In the NFL, we often hear the phrase "pay that man" when one of the league's superstars, a player with consistent production and prime years ahead of him, is deserving of a new deal with a nice chunk of cash up front.
However, given the salary cap, the impact on the roster and the fact that every player in the league is replaceable to a degree, it's usually not that easy to just start throwing around money.
The Dallas Cowboys went through that drill earlier this offseason when they decided not to match the offer the Philadelphia Eagles handed to free-agent running back DeMarco Murray. It was a pretty steep price for someone playing a position in which he takes a beating, wears down and often fails to produce a return on the sizable investment.
For running backs with a massive number of carries, production doesn't begin to slide on a gradual downslope; it usually falls right off the cliff.
However, in the case of signing wide receiver Dez Bryant to a long-term contract, this decision should be an easy one for the Cowboys—a breakaway layup after placing the franchise tag on the 26-year old.
In this writer's humble opinion, Bryant is the best receiver in the game, a player who creates favorable matchups with speed, size, ball skills and ultra-rare body control at the point of attack. In short, Bryant is a straight beast on the tape who will always impact defensive game plans, especially inside of the 20-yard line.
Forget about making these negotiations complicated or letting them drag out even longer into training camp, where it will become a distraction. The last thing head coach Jason Garrett's club needs, especially after a very successful 2014 season, is to head into camp with one of its core players absent.
That creates negative attention and takes the focus away from the competition on the field, the true team-building aspect of camp and the prep for the regular season every pro needs in August.
Team owner Jerry Jones recently said he wants to have "long-term security" with Bryant, per USA Today's Lindsay H. Jones. Until an actual offer is on the table—one that pays the wide receiver true market value—it's just talk.
What type of money are we looking at with Bryant?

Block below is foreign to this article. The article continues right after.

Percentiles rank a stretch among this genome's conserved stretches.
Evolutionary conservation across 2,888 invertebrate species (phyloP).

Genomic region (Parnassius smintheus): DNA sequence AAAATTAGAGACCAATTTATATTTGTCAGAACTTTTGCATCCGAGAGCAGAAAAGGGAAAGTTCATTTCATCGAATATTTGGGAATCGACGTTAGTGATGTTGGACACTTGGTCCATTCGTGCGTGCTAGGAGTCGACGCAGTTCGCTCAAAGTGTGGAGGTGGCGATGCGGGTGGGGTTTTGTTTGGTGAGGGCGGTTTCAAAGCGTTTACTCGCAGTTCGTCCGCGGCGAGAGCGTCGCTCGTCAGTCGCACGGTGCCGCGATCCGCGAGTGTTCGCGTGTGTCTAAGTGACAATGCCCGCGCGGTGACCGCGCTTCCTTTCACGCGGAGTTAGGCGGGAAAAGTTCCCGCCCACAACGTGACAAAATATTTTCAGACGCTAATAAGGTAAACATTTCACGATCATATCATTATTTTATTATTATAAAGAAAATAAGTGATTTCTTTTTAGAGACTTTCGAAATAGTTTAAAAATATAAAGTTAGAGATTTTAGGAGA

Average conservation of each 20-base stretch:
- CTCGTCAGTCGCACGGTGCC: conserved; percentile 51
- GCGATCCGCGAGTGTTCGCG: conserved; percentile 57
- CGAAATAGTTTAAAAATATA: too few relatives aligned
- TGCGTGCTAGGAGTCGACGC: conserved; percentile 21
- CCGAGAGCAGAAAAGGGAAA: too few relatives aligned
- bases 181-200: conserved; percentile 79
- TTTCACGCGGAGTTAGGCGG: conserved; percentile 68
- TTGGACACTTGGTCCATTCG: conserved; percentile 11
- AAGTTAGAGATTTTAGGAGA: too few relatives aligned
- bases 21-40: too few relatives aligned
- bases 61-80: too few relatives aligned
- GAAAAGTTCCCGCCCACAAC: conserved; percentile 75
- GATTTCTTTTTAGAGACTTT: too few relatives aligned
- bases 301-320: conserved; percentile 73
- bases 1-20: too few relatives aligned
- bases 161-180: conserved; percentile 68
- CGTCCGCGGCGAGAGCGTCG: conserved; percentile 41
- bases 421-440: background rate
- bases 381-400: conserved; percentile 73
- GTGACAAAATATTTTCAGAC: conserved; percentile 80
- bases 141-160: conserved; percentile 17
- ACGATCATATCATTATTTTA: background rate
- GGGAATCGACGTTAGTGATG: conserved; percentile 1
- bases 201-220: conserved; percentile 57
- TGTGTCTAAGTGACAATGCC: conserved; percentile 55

Joel Corry, a former NFL agent and current salary-cap expert for CBS Sports and the National Football Post, talked to me about multiple options for Bryant, including the idea of targeting the deal Mike Wallace signed with Miami in 2013. Corry suggested Bryant could use that deal (five years, $60 million, with $30 million guaranteed) in negotiations, with the numbers adjusted to fit today's cap.
"In 2013, the cap was $123 million," Corry said. "If you adjust that deal to a cap environment of today—$143 million and some change—that basically gets you to $14 million a year and $35 million in guarantees."
|Dez Bryant's Career Stats|
Fair numbers for a top-tier wide receiver? I think so, because this is still about the Cowboys winning football games and utilizing their talent to create positive game plans.
If we take a step back from the contract talk and look at this situation from the perspective of how Bryant impacts the Cowboys' offensive system, his role is vital to the success of quarterback Tony Romo, the run game and the matchups generated for tight end Jason Witten, receiver Terrance Williams and slot man Cole Beasley.
Yes, the Cowboys want to be balanced, run the ball and control the front with one of the best offensive lines in the game. However, Bryant is the guy on this team who most scares opposing defenses.
Bryant and his agent, Tom Condon, have threatened to carry this holdout into the regular season if he and the team can't agree upon a long-term contract:
I'm not sure I'm buying that, as I've never seen a player leave a paycheck on the table. It shouldn't even come close to getting to that point, though.
Think about it: With Romo entering the twilight of his career, Witten getting older and the Cowboys rolling the dice on a collection of ball-carriers to replace Murray, Bryant is the key—and the future—of Dallas' offense.
There's no need to be ridiculous here. It's time for Jerry Jones to open up his wallet and pay Dez. He's worth it.
Seven-year NFL veteran Matt Bowen is an NFL National Lead Writer for Bleacher Report.